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I am handling nearly 30 packages and have all sorts of files and scripts that get installed.

Some of those scripts can run while the package is installed, but once removed (opposed to purged), they should not be executed anymore.

How is that being managed in standard Ubuntu/Debian packages?

For example, I have a logrotate file that gets installed with:

/var/log/snapwebsites/snapmanagerdaemon.log {
    weekly
    maxsize 10M
    su snapwebsites snapwebsites
    missingok
    rotate 10
    postrotate
        /usr/bin/snapsignal snapmanagerdaemon/LOG
    endscript
    compress
    delaycompress
    notifempty
    create 640 snapwebsites snapwebsites
}

The /usr/bin/snapsignal binary will disappear if all the packages get removed, but this logrotate script stays in place... so when it gets run, it fails on that one call.

I thought I could do a remove in the postrm script as in:

if [ "$1" = "remove" ]
then
    rm -f /etc/logrotate.d/snapmanagerdaemon
fi

That works for the remove step, but if the user re-installs the package, it does not come back (it does not get unpacked.) So as a result, I would not got the expected log rotation. At least no until I forcibly extract that file and re-install it by hand.

I can see several solutions, but I'd like to know how it is done in a proper Debian package.

One solution that would work, is for me to add a test to know whether snapsignal is still installed.

    postrotate
        if test -x /usr/bin/snapsignal
        then
            /usr/bin/snapsignal snapmanagerdaemon/LOG
        fi
    endscript

Only that means logrotate continues to run this entry forever even though that package is gone. I have a similar feeling about the other scripts I manage. Once the package is removed, there should be no need to have such a script still running.

Note that the logrotate is one example exhibiting the problem. We actually noticed it with the dpkg configuration file, a script we place under:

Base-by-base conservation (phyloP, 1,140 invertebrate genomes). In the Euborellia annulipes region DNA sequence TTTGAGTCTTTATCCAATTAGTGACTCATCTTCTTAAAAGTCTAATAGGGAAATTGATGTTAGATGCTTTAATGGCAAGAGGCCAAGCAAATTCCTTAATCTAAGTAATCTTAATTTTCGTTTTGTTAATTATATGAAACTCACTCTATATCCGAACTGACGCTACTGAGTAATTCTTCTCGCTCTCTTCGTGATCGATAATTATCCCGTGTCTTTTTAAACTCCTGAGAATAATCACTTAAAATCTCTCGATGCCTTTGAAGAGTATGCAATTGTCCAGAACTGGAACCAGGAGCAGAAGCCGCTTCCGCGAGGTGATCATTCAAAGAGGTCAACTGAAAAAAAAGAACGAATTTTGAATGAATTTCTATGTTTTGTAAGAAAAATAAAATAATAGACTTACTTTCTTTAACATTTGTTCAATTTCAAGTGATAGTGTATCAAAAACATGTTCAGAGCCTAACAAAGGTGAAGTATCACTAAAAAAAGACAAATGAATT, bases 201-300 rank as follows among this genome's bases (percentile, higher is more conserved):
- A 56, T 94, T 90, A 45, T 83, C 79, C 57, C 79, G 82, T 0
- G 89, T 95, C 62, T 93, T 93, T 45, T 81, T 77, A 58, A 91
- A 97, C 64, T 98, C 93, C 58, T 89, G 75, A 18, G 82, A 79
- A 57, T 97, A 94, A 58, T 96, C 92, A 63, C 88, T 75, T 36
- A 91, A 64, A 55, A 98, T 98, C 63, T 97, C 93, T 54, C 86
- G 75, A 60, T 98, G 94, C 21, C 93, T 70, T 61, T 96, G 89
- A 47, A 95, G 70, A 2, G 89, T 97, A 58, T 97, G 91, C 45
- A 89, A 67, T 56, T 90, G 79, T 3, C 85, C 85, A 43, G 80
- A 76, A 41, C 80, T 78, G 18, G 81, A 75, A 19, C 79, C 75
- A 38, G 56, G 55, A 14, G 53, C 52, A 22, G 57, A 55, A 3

/etc/dpkg/dpkg.conf.d/...

which remains in place after a remove.

Another type of script that stays behind and will also cause problems: CRON files. Those that you install under /etc/cron.daily, /etc/cron.monthly, etc. If any one of those scripts try to access one of your binary files after a remove, it will fail.

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  • Of interest: debian.org/doc/debian-policy/ch-files.html#s10.8 – muru Nov 11 '16 at 0:51
  • @muru, and my point is that the command start-stop-daemon -K -p /var/run/foo.pid -s HUP -x /usr/sbin/foo -q fails if foo gets removed (not purged). And it looks like they do not speak of that situation... – Alexis Wilke Nov 11 '16 at 4:27
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With the help of some other people, I found an answer in the Debian policy document, but this is only spelled out in the CRON Jobs section (opposed to a more generic section about such scripts.)

The concerned paragraph:

The scripts or crontab entries in these directories should check if all necessary programs are installed before they try to execute them. Otherwise, problems will arise when a package was removed but not purged since configuration files are kept on the system in this situation.

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